The Round Ark?

*

The story of Noah’s Ark is one of the first Biblical Tales that people in the western world hear.

Yet the story far pre-dates the compilation of that venerable book.

A tablet recently came to light dating back to Ancient Babylonia, that threw the Bilblical account into question.

Not only was the story of the flood far older than the Bible but it appears the Ark was round!…

*

*

Many of the tales we know from the Bible have more ancient counterparts,

including this one which in its earliest known form comprises a part of the Epic of Gilgamesh.

*

In this epic, the character we now know as Noah is named Utnapishtim

and it is he who holds the key to immortal life….

*

*

*

‘Gilgamesh is among the greatest things that can ever happen to a person.’
– Rainer Maria Rilke.

*

The Silent Eye’s Spring workshop for 2019

Full details, cost and booking form are available by clicking HERE

 

Feeling Beyond Form…

*

We certainly hadn’t intended to talk about Arthur, let alone Merlin when we pencilled in Penrith as the starting point for our weekend workshop.

But the land has a way of communicating it’s own ‘sweet terror’ and when we came across a Welsh Triad referencing Penrith or ‘Pen Rhionydd’ as one of the ‘Seats’ of the legendary British King the ‘cogs’ had inevitably started to turn…

Our June workshop in Dorset had thrown up some poignant ideas with regard to how the ‘ancients’ might be regarding their kinship with Mother Earth…

The constellation we now know as Orion, with its mid-summer rising over the Cerne Abbas hill figure may well have gone under a different name in former times and we still have Arthur’s Wain or ‘Waggon’ illuminating a course across the night sky, better known today as The Plough…

Since our research for the very first literary outing we penned together we had been aware of a plethora of local legends that predated our national Dragon Slayer, George, himself a late medieval replacement for Edmund, as Patron Saint of our Blessed Isles and all relating a similiar tale of sinuous earth energies ‘brought to book’.

The Lambton Wyrm, The Wantley Wurm, and The Laidley Worm, which also featured in our September workshop, to name but a few that we had, only recently, encountered.

Could the notions of authentic, living-land directed, leadership and ‘snake charming’ be linked in some esoteric way we had singularly failed to spot?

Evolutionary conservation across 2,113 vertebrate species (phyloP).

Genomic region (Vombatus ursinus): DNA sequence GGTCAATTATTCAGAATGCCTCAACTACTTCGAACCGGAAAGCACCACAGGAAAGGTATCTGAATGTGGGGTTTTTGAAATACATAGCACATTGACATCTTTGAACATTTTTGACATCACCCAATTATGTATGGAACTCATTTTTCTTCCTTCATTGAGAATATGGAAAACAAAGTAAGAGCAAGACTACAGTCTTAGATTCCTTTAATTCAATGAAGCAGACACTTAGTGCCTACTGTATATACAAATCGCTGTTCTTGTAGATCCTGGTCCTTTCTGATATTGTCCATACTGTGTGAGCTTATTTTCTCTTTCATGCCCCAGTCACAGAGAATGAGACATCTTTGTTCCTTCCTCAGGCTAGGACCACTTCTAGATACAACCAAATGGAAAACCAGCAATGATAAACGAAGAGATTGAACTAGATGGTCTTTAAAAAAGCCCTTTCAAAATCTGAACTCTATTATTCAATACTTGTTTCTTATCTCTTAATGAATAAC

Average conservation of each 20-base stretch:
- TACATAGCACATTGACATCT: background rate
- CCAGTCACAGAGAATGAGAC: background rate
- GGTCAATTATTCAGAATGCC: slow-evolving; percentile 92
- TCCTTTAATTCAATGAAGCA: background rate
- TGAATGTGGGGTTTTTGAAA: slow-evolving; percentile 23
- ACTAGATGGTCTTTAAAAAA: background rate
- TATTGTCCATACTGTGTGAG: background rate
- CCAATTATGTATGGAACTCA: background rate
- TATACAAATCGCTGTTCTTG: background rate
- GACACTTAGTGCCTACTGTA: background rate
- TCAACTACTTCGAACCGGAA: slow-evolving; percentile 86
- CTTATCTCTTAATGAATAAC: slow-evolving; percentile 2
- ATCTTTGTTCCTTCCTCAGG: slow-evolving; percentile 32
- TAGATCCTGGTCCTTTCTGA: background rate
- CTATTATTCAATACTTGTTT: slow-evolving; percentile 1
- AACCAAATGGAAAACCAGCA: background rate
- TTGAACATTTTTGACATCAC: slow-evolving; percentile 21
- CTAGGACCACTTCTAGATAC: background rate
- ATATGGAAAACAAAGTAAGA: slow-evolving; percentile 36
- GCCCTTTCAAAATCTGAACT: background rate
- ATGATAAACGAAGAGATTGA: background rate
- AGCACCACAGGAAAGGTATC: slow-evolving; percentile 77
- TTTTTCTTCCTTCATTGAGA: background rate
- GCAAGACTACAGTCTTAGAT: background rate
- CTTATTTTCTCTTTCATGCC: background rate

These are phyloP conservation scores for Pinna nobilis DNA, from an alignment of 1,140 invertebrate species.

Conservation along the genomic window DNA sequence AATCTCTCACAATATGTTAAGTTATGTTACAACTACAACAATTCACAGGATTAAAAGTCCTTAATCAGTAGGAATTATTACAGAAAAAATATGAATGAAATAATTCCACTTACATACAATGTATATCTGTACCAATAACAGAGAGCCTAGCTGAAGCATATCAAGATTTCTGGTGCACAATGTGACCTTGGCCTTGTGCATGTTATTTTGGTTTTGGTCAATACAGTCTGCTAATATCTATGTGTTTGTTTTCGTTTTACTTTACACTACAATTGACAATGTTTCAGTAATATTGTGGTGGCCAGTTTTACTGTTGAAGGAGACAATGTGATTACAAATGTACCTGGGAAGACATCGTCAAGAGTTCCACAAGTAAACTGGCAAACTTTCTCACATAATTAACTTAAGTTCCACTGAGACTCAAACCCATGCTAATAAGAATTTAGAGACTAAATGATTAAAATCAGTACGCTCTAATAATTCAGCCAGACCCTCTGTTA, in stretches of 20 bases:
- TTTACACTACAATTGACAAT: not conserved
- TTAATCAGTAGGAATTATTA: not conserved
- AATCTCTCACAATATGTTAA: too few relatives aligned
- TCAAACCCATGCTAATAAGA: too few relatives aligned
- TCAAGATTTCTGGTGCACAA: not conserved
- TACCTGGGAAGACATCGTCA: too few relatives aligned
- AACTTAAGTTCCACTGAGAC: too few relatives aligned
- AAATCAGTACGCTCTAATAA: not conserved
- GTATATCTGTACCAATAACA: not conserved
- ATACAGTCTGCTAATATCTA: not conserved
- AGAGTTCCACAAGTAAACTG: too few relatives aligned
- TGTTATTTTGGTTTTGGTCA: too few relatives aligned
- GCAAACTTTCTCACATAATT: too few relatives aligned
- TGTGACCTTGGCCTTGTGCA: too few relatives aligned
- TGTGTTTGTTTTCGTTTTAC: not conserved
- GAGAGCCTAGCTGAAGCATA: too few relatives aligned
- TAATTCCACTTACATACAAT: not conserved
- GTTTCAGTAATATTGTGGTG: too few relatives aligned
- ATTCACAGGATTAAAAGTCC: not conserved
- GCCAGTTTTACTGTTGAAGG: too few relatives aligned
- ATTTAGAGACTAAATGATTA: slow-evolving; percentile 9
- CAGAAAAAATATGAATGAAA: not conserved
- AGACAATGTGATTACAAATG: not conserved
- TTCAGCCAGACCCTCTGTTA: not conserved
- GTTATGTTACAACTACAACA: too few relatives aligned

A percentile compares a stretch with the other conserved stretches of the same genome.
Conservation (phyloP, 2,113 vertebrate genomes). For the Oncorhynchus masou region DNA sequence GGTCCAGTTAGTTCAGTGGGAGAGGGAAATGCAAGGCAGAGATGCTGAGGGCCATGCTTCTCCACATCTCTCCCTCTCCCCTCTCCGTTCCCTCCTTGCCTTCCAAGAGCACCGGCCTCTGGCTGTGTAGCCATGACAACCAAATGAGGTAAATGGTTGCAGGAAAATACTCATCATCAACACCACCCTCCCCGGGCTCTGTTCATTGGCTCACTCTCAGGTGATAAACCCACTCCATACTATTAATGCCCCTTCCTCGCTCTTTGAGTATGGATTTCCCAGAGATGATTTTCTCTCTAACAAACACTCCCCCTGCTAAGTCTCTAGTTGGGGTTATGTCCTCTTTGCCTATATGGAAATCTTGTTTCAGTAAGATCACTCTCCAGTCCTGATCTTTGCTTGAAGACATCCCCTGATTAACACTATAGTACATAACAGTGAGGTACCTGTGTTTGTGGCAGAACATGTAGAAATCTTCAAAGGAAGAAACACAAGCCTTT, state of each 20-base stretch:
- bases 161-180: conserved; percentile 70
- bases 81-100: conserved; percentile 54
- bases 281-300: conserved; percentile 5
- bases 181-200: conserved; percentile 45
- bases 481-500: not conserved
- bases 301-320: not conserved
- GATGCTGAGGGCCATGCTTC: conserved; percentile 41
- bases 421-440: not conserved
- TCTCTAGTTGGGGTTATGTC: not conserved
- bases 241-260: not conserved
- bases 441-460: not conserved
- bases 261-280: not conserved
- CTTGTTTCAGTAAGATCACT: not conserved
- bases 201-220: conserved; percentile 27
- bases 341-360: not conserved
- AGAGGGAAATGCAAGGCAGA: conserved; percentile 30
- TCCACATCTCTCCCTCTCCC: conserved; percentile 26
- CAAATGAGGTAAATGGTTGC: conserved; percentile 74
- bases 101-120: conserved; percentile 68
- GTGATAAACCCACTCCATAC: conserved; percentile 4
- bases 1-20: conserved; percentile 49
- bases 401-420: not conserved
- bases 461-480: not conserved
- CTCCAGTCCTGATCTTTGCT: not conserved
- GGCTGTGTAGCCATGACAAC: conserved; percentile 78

Our thoughts came home to Penrith with a jolt of recognition.

The ‘Spirit of Place’ had certainly been operative all those years ago when first it had impinged upon our consciousness and insisted we cross the busy main road to say, ‘Hello’…

And was that any different from being dragged to Dragon Hill at Uffington, or being repeatedly accosted by Glastonbury Tor, not to mention our Ambush by Stone at Long Meg? etc.

What were these sites trying to say?

There was really only one way to find out…

*

Chief Prince of Pen Rhionydd…

*

D: Before Merlin was a soothsayer he was a miraculous child who solved the mystery of Vortigern’s Tower.

W: What mystery was that?

D: Every time the tower was raised by Vortigern the hill on which it was built swallowed the tower whole.

W: And the answer to that mystery?

D: The answer to the mystery was that the hill was hollow…

and in the hollow of the hill was a pool…

and in the pool two stones languished…

and in each of the stones was a dragon struggling to get out.

One Dragon was White, and the other Dragon was Red.

W: And what was done to reveal this mystery?

D: The Hill was excavated…

The pool was drained…

The stones were pulverised… and the Dragons loosed.

W: What happened then?

D: The Dragons contended… and became One.

W: Thus, the braided tower was raised upon the hill… and remained.

*

The Big-Bold-Blue of Beyond…

*

… When Brother-Warrior entered the chamber of the princess, because of his Cloak-of-Darkness, she thought she was enjoying converse and congress with a spirit.

So too, did all her hand-maids but before departing he took off his cloak and left them with the fleeting vision of a ‘Fairy Warrior’.

*

After Brother-Wizard and Brother-Warrior had left for the wooded isle, Brother-Smith wasted no time in fomenting the populace who were missing the usual round of the wondrous cow.

He walked to each home-stead in turn crying “no milk today, the King of Castle-Hill has stolen your cow.”

In this way they were left in no doubt as to who was to blame for their loss of sustenance and the King of Castle-Hill spent the next nine months touring his lands putting down local revolt after local revolt without the use of his baleful eye.

The king had no opportunity to visit his daughter, as promised, and indeed, as few knew of the islands existence and the magic halter and the wondrous cow were still kept there, it would have been foolish for him to do so.

*

“It is time to collect the magic halter,” said Brother-Wizard to Brother- Warrior after a time.

Together, the two of them, again, set out for the wooded isle in the coracle and once they reached the tower and the nine home-steads they collected not only the magic halter, which the king’s daughter freely gave to them but also the ‘fruits’ of Brother-Warrior’s last visit.

The nine children of the hand-maids were given together in a blanket fastened by a thorn which Brother-Wizard carried on his back whilst the grandson of the king was kept in a separate cloth which Brother-Warrior kept slung upon his breast.